Sunday, May 20, 2018

What challenges us, changes and completes us

Photo by Jeremy Bishop on Unsplash

Something has struck me as I’ve studied those who’ve grieved; a commonality that all seem to share. I know it personally, and it is indelibly real.
Those who are challenged at the depths in some ways master those depths. And, as a friend has only recently added, those who have been to such depths ‘discover that they can (now) minister to those depths in others.’[1]
Those who are challenged are changed and, of a sense, a lost part of who they are is completed; they ‘graduate’ from that person and walk on in a newness of person. To embrace it is healing.
What challenges us, changes and completes us.
Those who are challenged are changed because a completeness comes into their existential realm; they carry about themselves the losses they cannot quite let go of. This can seem rather like a weight, a burden, but really it’s better thought of as a testament of what was endured. It will never be forgotten. It does not need to continue to be painful, yet at times such pain is in itself an important requiem of a former part of our lives, and such pain ought to be honoured if that’s possible.
The secret way of suffering is
success in the succession stakes.
Suffering marks the end of something
and the beginning of something else.
Suffering is a portent that somehow
enriches our experience of time,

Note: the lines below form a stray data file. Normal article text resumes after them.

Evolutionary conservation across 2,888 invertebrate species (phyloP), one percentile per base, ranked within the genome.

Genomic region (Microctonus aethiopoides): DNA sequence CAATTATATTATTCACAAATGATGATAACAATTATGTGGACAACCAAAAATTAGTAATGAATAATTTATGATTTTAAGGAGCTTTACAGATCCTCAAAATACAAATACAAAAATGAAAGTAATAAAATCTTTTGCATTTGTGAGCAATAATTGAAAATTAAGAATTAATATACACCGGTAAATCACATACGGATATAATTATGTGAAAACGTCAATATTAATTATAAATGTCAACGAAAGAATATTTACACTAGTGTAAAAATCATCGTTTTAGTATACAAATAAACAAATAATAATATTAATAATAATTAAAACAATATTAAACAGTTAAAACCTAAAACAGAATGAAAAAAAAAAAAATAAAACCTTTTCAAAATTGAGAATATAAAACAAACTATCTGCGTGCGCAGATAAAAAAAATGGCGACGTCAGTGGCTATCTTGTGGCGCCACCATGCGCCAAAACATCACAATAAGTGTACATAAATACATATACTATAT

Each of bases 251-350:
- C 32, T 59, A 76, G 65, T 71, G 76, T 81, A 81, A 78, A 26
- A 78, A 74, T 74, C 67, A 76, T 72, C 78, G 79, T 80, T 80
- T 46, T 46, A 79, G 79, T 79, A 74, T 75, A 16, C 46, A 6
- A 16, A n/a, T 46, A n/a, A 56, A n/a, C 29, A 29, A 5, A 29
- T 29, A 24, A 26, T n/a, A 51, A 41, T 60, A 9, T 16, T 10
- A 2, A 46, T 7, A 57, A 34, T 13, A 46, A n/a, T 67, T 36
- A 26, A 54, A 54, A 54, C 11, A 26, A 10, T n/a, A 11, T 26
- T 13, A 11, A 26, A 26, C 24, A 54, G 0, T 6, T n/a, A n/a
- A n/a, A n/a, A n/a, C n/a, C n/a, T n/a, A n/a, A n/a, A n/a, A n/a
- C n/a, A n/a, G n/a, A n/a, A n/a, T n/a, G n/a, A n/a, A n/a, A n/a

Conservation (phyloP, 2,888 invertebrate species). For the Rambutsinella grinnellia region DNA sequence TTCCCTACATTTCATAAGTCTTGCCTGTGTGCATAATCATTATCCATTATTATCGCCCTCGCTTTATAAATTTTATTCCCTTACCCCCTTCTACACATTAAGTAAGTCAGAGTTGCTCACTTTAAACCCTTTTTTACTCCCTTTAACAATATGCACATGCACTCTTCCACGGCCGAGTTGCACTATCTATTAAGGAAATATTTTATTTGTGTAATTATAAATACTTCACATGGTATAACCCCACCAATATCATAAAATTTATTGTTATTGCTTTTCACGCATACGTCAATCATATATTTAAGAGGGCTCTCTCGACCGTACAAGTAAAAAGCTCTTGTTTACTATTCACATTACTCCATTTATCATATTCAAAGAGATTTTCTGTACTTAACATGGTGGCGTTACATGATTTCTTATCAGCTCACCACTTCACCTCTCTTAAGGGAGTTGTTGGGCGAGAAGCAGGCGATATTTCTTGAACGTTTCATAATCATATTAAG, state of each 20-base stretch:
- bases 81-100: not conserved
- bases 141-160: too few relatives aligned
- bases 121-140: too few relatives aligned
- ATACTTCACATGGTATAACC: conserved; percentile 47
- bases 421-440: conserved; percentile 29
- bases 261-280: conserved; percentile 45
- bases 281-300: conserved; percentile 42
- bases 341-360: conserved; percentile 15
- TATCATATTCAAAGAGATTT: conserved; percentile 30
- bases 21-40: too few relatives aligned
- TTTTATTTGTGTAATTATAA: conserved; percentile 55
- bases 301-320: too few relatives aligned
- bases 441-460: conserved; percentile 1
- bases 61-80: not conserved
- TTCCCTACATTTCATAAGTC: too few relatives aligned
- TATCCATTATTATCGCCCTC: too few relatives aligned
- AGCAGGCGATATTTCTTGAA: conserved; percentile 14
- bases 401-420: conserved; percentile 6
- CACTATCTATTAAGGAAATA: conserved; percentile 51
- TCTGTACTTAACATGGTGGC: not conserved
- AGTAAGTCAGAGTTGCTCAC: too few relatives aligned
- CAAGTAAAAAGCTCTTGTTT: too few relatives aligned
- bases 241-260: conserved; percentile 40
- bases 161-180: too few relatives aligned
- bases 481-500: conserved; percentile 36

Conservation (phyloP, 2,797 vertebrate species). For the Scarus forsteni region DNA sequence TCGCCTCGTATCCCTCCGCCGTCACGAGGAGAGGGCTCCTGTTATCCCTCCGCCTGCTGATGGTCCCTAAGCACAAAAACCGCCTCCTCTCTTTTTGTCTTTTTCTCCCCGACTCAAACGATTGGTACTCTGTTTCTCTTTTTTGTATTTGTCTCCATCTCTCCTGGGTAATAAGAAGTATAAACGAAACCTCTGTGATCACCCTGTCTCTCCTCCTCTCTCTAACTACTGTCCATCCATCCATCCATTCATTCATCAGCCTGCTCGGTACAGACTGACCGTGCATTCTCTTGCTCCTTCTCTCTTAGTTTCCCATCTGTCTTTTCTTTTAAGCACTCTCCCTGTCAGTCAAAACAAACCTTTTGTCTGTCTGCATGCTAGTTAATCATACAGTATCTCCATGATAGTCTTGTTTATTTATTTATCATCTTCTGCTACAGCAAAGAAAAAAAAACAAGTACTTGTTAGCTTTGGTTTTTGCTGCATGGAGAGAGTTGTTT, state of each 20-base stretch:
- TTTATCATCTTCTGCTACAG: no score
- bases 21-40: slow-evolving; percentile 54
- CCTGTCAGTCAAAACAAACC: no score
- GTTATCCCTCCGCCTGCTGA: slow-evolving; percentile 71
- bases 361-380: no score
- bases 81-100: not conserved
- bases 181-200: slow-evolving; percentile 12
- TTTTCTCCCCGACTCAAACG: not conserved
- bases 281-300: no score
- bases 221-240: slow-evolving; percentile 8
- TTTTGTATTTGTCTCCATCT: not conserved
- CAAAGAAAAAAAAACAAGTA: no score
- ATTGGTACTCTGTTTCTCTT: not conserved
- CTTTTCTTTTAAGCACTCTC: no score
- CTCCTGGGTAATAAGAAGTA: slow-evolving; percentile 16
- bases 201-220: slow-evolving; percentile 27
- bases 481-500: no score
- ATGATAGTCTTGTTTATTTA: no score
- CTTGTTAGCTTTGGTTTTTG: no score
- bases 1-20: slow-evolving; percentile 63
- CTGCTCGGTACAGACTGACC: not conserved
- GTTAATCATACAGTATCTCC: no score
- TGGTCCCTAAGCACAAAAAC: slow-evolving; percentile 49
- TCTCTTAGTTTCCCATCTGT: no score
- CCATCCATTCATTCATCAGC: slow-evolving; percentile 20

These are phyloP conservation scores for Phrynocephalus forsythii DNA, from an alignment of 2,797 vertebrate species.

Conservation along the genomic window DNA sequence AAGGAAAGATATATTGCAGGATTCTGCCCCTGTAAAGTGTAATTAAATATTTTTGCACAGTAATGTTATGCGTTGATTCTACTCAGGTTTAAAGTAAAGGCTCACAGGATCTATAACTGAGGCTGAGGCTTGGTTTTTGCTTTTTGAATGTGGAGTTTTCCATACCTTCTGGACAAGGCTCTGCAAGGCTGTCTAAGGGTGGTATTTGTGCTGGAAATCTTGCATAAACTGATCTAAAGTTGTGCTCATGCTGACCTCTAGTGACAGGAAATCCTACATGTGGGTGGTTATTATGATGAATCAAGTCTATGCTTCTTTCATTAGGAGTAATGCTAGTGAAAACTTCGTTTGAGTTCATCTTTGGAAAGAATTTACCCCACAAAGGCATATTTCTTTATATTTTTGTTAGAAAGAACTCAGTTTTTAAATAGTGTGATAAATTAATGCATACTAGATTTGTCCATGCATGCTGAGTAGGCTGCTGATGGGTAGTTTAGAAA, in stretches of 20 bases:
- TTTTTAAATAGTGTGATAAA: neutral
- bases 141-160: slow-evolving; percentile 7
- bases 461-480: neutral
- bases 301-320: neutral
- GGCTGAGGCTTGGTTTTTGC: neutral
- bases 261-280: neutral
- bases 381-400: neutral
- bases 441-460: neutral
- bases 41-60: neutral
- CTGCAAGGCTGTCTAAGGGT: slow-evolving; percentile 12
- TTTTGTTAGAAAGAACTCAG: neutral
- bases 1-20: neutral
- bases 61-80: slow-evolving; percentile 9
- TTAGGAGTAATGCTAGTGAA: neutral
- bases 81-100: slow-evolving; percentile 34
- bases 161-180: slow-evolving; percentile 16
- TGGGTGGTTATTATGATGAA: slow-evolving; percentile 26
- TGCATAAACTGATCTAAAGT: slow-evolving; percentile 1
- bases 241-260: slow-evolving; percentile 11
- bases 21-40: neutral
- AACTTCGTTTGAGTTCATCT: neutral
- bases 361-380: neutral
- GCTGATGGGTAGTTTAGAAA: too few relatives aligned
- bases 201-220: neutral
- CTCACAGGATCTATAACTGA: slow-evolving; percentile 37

which is often experienced as pain.
Suffering takes us beyond where we are. It forces us to create a new normal. It commands the attention, and though we may resent it or be depressed or develop an anxiety disorder, it creates sufficient crisis that we cannot stay as we were.
This in itself can be seem to be such a massive loss; having to let go of an identity we were perfectly content with. But it isn’t always and doesn’t have to be.
It’s a blessing to have been challenged so much that we’ve been changed to completion. We don’t always see this early on though. It can take the passage of years before we more fully embrace the suffering that caused us to grow. And still there’s the remnant of regret, which is a depth we’ve learned to live with, but that goes on with us; a dear and unfortunate spiritual possession we carry for the remainder of our lives.
The normality of life never shifts us.
It’s only pain and pressure and challenge that changes us. God must get our attention somehow. Then we realise, once we’re over the resentment of hating what’s been done, that God is ever fashioning the good out of evil.
Something must die in us before new life can rise.
And new life only rises once death
gives way to the possibility of hope.

[1] Attribution to Pastor Peter Randell, senior pastor at Waratah Christian Community Church in Western Australia.

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